Science of Reading encompasses a comprehensive collection of scientific knowledge.  Contributions, research,  and insights from developmental psychologists, educational psychologists, cognitive scientists, and cognitive neuroscience experts, and more have come together to share the methods that best help children learn to read.  These include the earliest stages of spoken language to being able to successfully decode unfamiliar words.

Who needs a Science of Reading Curriculum?

Um… everyone.  Literally everyone!  Originally, the Orton-Gillingham approach  (which dates back to the early 20th century) was used to help teach students with Dyslexia and other language-based learning issues. 

Let me give you some statistics:

  • One in five students, or 15-20% of the population, has a language-based learning disability. 
  • 38% of all fourth-grade students are “below basic” reading skills. They are at or below the 40th percentile for their age group.

– Source:  National Assessment of Educational Progress.

Kindergarten teachers – take a moment to think about your intervention groups.  When I taught using the guided reading approach to balanced literacy, every year, I had a small group with 4-5 students (15%-20% of my class) who struggled.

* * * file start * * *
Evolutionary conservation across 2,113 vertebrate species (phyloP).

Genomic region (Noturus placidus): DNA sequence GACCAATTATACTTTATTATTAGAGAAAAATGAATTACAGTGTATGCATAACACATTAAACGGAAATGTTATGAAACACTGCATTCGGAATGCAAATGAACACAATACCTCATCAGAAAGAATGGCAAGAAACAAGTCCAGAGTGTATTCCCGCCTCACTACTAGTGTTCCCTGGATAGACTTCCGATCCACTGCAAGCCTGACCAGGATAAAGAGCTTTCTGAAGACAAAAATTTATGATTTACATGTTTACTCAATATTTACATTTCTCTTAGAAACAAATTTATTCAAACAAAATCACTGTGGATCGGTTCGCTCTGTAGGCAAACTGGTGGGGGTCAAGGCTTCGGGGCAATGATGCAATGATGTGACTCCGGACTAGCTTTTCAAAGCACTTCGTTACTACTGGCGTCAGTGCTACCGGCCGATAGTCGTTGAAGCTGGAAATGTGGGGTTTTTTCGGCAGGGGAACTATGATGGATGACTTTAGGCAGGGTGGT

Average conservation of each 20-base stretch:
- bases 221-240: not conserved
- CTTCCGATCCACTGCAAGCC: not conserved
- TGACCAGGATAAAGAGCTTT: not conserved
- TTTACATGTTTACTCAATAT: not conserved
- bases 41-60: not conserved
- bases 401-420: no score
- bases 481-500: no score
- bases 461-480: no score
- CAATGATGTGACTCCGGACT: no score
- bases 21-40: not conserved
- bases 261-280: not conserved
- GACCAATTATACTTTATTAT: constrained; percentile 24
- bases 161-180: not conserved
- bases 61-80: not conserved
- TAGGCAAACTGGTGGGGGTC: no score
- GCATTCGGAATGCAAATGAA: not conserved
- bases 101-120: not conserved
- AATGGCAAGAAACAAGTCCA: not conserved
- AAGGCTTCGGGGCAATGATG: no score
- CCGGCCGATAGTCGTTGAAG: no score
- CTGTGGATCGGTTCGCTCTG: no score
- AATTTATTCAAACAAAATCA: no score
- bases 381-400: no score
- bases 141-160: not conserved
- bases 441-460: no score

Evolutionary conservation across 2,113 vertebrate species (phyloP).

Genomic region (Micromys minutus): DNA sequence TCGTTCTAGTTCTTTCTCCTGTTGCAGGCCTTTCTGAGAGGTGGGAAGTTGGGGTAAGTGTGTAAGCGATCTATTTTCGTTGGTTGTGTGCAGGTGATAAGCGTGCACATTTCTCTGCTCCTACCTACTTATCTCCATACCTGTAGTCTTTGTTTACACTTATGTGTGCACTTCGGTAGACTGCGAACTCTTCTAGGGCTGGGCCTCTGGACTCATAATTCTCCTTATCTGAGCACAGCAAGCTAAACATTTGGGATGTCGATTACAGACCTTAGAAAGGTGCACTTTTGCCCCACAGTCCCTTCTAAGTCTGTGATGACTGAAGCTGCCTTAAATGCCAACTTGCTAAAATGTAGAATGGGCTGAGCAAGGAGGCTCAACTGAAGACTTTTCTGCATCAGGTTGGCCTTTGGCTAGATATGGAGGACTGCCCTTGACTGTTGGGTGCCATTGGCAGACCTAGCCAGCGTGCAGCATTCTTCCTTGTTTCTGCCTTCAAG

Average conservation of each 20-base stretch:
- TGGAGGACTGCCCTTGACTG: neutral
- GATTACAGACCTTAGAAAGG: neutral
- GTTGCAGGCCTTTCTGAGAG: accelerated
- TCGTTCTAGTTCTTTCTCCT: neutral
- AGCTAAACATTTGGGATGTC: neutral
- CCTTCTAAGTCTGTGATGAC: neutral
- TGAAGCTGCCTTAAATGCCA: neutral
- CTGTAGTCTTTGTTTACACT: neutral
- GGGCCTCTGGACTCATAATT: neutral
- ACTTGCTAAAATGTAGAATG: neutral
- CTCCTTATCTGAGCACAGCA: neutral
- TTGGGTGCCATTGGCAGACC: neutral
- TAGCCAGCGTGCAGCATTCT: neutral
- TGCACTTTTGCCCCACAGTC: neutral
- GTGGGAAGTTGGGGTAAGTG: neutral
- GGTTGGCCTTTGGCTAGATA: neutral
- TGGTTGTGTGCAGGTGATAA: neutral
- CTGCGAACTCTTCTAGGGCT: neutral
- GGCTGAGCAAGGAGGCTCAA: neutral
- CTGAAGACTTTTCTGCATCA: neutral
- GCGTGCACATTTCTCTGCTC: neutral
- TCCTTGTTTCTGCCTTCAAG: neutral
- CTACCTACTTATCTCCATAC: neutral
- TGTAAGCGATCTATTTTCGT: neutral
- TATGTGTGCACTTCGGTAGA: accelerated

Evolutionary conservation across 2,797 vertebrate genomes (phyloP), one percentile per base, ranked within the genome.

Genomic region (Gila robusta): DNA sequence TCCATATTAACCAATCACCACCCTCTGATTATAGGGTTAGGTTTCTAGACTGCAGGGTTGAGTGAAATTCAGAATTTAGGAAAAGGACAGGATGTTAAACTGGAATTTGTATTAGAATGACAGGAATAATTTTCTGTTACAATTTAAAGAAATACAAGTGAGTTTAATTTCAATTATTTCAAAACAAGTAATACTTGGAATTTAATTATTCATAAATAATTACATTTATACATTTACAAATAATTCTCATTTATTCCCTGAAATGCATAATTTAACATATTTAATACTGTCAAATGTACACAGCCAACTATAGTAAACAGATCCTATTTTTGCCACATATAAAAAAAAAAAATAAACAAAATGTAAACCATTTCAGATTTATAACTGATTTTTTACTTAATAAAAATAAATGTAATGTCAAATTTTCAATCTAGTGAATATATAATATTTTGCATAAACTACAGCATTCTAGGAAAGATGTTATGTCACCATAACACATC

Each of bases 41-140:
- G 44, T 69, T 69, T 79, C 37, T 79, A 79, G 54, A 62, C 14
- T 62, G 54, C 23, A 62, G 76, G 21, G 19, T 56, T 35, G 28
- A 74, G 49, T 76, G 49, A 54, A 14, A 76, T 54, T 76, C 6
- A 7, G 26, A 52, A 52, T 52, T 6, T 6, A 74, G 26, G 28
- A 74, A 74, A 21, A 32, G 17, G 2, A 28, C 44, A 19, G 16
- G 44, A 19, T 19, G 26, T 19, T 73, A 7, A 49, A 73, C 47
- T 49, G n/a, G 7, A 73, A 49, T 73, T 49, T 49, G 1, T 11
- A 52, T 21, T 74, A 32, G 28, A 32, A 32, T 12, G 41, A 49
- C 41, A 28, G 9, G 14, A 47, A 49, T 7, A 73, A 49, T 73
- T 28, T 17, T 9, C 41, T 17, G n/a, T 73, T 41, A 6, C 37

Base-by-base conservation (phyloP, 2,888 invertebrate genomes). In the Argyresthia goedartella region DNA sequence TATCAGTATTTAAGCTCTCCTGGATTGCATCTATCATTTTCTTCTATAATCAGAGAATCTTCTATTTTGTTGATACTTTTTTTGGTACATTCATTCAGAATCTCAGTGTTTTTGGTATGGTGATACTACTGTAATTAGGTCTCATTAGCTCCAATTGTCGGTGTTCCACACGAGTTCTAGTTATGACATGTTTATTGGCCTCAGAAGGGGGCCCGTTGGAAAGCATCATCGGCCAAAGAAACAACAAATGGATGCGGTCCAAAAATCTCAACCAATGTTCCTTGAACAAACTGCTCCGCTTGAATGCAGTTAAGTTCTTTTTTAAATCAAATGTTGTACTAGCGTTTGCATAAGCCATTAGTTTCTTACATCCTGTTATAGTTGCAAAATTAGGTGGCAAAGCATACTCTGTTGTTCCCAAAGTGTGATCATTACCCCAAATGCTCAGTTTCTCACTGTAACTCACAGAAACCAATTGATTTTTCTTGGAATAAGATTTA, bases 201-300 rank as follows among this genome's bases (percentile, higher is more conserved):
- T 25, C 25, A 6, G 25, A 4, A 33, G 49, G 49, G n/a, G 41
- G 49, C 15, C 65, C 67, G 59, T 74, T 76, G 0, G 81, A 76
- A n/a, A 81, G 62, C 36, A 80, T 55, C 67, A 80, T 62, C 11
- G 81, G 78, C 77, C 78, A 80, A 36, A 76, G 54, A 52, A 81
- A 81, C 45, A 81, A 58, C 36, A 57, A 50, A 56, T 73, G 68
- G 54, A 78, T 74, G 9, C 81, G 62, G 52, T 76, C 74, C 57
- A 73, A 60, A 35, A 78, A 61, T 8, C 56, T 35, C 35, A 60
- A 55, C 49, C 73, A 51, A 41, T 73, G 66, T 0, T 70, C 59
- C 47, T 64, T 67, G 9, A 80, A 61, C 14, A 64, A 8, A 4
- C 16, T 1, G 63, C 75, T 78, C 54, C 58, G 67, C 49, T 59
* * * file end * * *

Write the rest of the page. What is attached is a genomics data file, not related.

But this 15%-20% grew over time, as stated before, by the time they reached fourth-grade, that percentage grew to 38%.  Something is not right.  And that something is the way we have historically taught reading.  

According to science, most reading difficulties can be prevented.

If you were like me, a person who ate, drank, and slept guided reading, you might be feeling all of the emotions… none of them positive.  I totally understand that.  I spent 18 years learning, teaching, and training teachers in guided reading.  Ouch! Yes, guided reading has enabled some students to learn to read, but let’s go back to that data, 38% of the students can’t read proficiently by the fourth-grade.

Here is where you take a deep breath, forgive yourself, and vow to learn more.

What does a science of reading lesson plan look like? AND how do I teach it. Let me share some insight and give you some practical ideas for structured literacy instruction!